500 MHz Pentium-class SBC
This Singe-Board Computer includes the CPU, video, Ethernet, USB, COM ports, EIDE controller, digital I/O, mouse, PC 97 audio and keyboard controllers on one board.
The PPM-LX800-G is a highly integrated, PC/104-Plus compatible, 500 MHz Pentium-class single board computer. This SBC is based on the low power, AMD LX firstname.lastname@example.org W CPU, which has product availability through at least 2015. The board includes the CPU, video, Ethernet, USB, COM ports, EIDE controller, digital I/O, mouse, PC 97 audio and keyboard controllers on one board, which measures only 3.6 inches by 3.8 inches. The SBC is designed for low-cost, high-volume, space- and power-limited embedded applications with mid-range performance such as industrial, instrumentation, medical, telecommunications, homeland security, utilities, transportation and MIL/COTS.
The SBC can be populated with up to 1 GB of system DRAM plus onboard CompactFlash. An onboard high-resolution video engine supports displays with resolutions up to 1920 x 1440 for a CRT or up to 1600 x 1200 for a flat panel. An Intel 82551ER 10/100 controller supports Ethernet networking. Further I/O support includes two USB 2.0 ports (with in-rush and over-current protection), four independent full-duplex serial UARTs, 16-lines of TTL-compatible digital I/O and AC97 audio. The PPM-LX800-G contains the core logic to provide PC-compatibility for the I/O and bus interface logic including the Ultra DMA100 controller for hard drives, keyboard/mouse controller, LPT interface, interrupt controller and real-time clock. A precision power-fail reset circuit, activity LED, PC/104 and PC/104-Plus expansion and watchdog-timer are also included.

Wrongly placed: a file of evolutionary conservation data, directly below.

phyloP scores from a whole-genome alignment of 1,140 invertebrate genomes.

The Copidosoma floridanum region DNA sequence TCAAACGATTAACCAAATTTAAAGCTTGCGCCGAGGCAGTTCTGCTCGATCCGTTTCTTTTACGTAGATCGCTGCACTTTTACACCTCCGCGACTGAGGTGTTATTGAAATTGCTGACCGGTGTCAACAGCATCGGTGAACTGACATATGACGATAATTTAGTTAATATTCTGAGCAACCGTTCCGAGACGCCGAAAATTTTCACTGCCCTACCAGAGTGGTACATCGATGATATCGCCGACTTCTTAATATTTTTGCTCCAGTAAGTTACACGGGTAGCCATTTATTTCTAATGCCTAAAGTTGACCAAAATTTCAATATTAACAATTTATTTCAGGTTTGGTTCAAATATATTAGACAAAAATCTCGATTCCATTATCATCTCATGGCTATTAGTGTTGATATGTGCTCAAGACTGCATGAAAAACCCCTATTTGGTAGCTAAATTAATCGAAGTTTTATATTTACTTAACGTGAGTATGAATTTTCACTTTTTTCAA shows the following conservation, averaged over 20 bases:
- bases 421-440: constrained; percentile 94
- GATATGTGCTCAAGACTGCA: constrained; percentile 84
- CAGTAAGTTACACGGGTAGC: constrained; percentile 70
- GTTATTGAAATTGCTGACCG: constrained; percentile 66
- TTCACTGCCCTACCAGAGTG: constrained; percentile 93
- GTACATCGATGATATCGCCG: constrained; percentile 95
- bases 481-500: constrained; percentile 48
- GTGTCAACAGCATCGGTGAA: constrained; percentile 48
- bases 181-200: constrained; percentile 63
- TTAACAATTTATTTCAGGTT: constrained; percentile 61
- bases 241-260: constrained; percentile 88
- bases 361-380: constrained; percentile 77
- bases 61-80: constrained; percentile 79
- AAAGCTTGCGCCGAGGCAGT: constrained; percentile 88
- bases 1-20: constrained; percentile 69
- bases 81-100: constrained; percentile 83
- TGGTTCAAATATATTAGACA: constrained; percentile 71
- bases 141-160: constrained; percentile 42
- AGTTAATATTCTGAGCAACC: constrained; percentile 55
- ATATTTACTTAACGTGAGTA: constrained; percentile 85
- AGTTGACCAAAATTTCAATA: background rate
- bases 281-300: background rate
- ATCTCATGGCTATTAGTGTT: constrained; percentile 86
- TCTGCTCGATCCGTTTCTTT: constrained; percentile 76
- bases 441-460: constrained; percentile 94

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Annual Salary Survey
After almost a decade of uncertainty, the confidence of plant floor managers is soaring. Even with a number of challenges and while implementing new technologies, there is a renewed sense of optimism among plant managers about their business and their future.
The respondents to the 2014 Plant Engineering Salary Survey come from throughout the U.S. and serve a variety of industries, but they are uniform in their optimism about manufacturing. This year’s survey found 79% consider manufacturing a secure career. That’s up from 75% in 2013 and significantly higher than the 63% figure when Plant Engineering first started asking that question a decade ago.